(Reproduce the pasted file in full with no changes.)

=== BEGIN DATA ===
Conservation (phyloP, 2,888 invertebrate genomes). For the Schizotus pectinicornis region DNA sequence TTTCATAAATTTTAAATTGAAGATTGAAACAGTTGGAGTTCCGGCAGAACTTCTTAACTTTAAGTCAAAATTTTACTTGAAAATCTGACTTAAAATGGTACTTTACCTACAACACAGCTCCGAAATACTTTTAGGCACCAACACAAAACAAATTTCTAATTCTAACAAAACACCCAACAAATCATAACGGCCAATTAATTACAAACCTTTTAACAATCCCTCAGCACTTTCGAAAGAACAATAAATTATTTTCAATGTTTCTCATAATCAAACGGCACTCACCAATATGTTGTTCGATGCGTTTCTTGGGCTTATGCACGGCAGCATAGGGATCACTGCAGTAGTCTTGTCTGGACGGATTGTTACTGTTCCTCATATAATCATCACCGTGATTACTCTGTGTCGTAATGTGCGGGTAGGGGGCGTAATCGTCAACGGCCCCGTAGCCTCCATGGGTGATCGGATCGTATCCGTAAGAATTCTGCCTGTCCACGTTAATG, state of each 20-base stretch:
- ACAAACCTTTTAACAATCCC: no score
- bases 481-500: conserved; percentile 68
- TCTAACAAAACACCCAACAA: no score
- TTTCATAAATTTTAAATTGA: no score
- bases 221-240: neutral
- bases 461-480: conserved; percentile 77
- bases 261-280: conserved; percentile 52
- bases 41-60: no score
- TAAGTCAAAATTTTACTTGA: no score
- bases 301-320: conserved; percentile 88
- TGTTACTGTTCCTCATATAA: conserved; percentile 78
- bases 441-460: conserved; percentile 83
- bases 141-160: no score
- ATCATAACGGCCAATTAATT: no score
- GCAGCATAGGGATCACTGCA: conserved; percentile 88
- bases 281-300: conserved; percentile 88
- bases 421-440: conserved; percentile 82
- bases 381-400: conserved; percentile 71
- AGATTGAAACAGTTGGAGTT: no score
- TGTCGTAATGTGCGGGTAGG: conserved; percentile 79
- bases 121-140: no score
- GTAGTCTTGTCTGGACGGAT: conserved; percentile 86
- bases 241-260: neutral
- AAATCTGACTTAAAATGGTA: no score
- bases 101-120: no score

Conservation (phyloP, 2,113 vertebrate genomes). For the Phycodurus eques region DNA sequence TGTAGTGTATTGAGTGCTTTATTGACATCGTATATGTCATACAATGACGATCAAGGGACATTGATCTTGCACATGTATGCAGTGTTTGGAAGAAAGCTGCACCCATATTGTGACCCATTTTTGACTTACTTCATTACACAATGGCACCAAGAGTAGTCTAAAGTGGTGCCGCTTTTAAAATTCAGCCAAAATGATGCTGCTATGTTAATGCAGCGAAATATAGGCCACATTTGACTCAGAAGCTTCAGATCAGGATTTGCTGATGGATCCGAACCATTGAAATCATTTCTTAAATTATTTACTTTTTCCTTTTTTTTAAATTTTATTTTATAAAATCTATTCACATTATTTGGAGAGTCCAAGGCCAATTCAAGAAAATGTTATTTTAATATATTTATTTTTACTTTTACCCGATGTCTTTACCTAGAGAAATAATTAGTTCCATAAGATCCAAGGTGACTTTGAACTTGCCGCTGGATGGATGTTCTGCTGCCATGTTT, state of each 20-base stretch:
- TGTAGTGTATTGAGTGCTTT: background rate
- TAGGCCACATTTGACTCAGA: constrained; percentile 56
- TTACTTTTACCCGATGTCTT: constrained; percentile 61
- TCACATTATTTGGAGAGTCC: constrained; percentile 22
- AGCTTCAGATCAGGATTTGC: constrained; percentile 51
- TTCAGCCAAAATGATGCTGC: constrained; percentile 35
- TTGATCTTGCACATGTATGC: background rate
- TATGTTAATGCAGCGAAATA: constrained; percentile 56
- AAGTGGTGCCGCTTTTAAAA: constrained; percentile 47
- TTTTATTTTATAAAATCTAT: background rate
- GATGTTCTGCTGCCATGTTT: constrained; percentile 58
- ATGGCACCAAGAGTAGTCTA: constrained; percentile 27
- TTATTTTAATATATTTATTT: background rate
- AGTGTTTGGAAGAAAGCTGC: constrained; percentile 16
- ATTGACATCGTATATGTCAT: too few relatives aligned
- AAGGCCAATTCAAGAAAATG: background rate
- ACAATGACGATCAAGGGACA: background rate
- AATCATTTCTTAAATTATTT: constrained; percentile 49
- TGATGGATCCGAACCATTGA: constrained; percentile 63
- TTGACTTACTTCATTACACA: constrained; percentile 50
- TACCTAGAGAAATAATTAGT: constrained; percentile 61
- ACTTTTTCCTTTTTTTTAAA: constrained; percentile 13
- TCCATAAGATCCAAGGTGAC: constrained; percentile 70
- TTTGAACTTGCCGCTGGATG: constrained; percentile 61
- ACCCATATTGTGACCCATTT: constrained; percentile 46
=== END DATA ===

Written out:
Conservation (phyloP, 2,888 invertebrate genomes). For the Schizotus pectinicornis region DNA sequence TTTCATAAATTTTAAATTGAAGATTGAAACAGTTGGAGTTCCGGCAGAACTTCTTAACTTTAAGTCAAAATTTTACTTGAAAATCTGACTTAAAATGGTACTTTACCTACAACACAGCTCCGAAATACTTTTAGGCACCAACACAAAACAAATTTCTAATTCTAACAAAACACCCAACAAATCATAACGGCCAATTAATTACAAACCTTTTAACAATCCCTCAGCACTTTCGAAAGAACAATAAATTATTTTCAATGTTTCTCATAATCAAACGGCACTCACCAATATGTTGTTCGATGCGTTTCTTGGGCTTATGCACGGCAGCATAGGGATCACTGCAGTAGTCTTGTCTGGACGGATTGTTACTGTTCCTCATATAATCATCACCGTGATTACTCTGTGTCGTAATGTGCGGGTAGGGGGCGTAATCGTCAACGGCCCCGTAGCCTCCATGGGTGATCGGATCGTATCCGTAAGAATTCTGCCTGTCCACGTTAATG, state of each 20-base stretch:
- ACAAACCTTTTAACAATCCC: no score
- bases 481-500: conserved; percentile 68
- TCTAACAAAACACCCAACAA: no score
- TTTCATAAATTTTAAATTGA: no score
- bases 221-240: neutral
- bases 461-480: conserved; percentile 77
- bases 261-280: conserved; percentile 52
- bases 41-60: no score
- TAAGTCAAAATTTTACTTGA: no score
- bases 301-320: conserved; percentile 88
- TGTTACTGTTCCTCATATAA: conserved; percentile 78
- bases 441-460: conserved; percentile 83
- bases 141-160: no score
- ATCATAACGGCCAATTAATT: no score
- GCAGCATAGGGATCACTGCA: conserved; percentile 88
- bases 281-300: conserved; percentile 88
- bases 421-440: conserved; percentile 82
- bases 381-400: conserved; percentile 71
- AGATTGAAACAGTTGGAGTT: no score
- TGTCGTAATGTGCGGGTAGG: conserved; percentile 79
- bases 121-140: no score
- GTAGTCTTGTCTGGACGGAT: conserved; percentile 86
- bases 241-260: neutral
- AAATCTGACTTAAAATGGTA: no score
- bases 101-120: no score

Conservation (phyloP, 2,113 vertebrate genomes). For the Phycodurus eques region DNA sequence TGTAGTGTATTGAGTGCTTTATTGACATCGTATATGTCATACAATGACGATCAAGGGACATTGATCTTGCACATGTATGCAGTGTTTGGAAGAAAGCTGCACCCATATTGTGACCCATTTTTGACTTACTTCATTACACAATGGCACCAAGAGTAGTCTAAAGTGGTGCCGCTTTTAAAATTCAGCCAAAATGATGCTGCTATGTTAATGCAGCGAAATATAGGCCACATTTGACTCAGAAGCTTCAGATCAGGATTTGCTGATGGATCCGAACCATTGAAATCATTTCTTAAATTATTTACTTTTTCCTTTTTTTTAAATTTTATTTTATAAAATCTATTCACATTATTTGGAGAGTCCAAGGCCAATTCAAGAAAATGTTATTTTAATATATTTATTTTTACTTTTACCCGATGTCTTTACCTAGAGAAATAATTAGTTCCATAAGATCCAAGGTGACTTTGAACTTGCCGCTGGATGGATGTTCTGCTGCCATGTTT, state of each 20-base stretch:
- TGTAGTGTATTGAGTGCTTT: background rate
- TAGGCCACATTTGACTCAGA: constrained; percentile 56
- TTACTTTTACCCGATGTCTT: constrained; percentile 61
- TCACATTATTTGGAGAGTCC: constrained; percentile 22
- AGCTTCAGATCAGGATTTGC: constrained; percentile 51
- TTCAGCCAAAATGATGCTGC: constrained; percentile 35
- TTGATCTTGCACATGTATGC: background rate
- TATGTTAATGCAGCGAAATA: constrained; percentile 56
- AAGTGGTGCCGCTTTTAAAA: constrained; percentile 47
- TTTTATTTTATAAAATCTAT: background rate
- GATGTTCTGCTGCCATGTTT: constrained; percentile 58
- ATGGCACCAAGAGTAGTCTA: constrained; percentile 27
- TTATTTTAATATATTTATTT: background rate
- AGTGTTTGGAAGAAAGCTGC: constrained; percentile 16
- ATTGACATCGTATATGTCAT: too few relatives aligned
- AAGGCCAATTCAAGAAAATG: background rate
- ACAATGACGATCAAGGGACA: background rate
- AATCATTTCTTAAATTATTT: constrained; percentile 49
- TGATGGATCCGAACCATTGA: constrained; percentile 63
- TTGACTTACTTCATTACACA: constrained; percentile 50
- TACCTAGAGAAATAATTAGT: constrained; percentile 61
- ACTTTTTCCTTTTTTTTAAA: constrained; percentile 13
- TCCATAAGATCCAAGGTGAC: constrained; percentile 70
- TTTGAACTTGCCGCTGGATG: constrained; percentile 61
- ACCCATATTGTGACCCATTT: constrained; percentile 46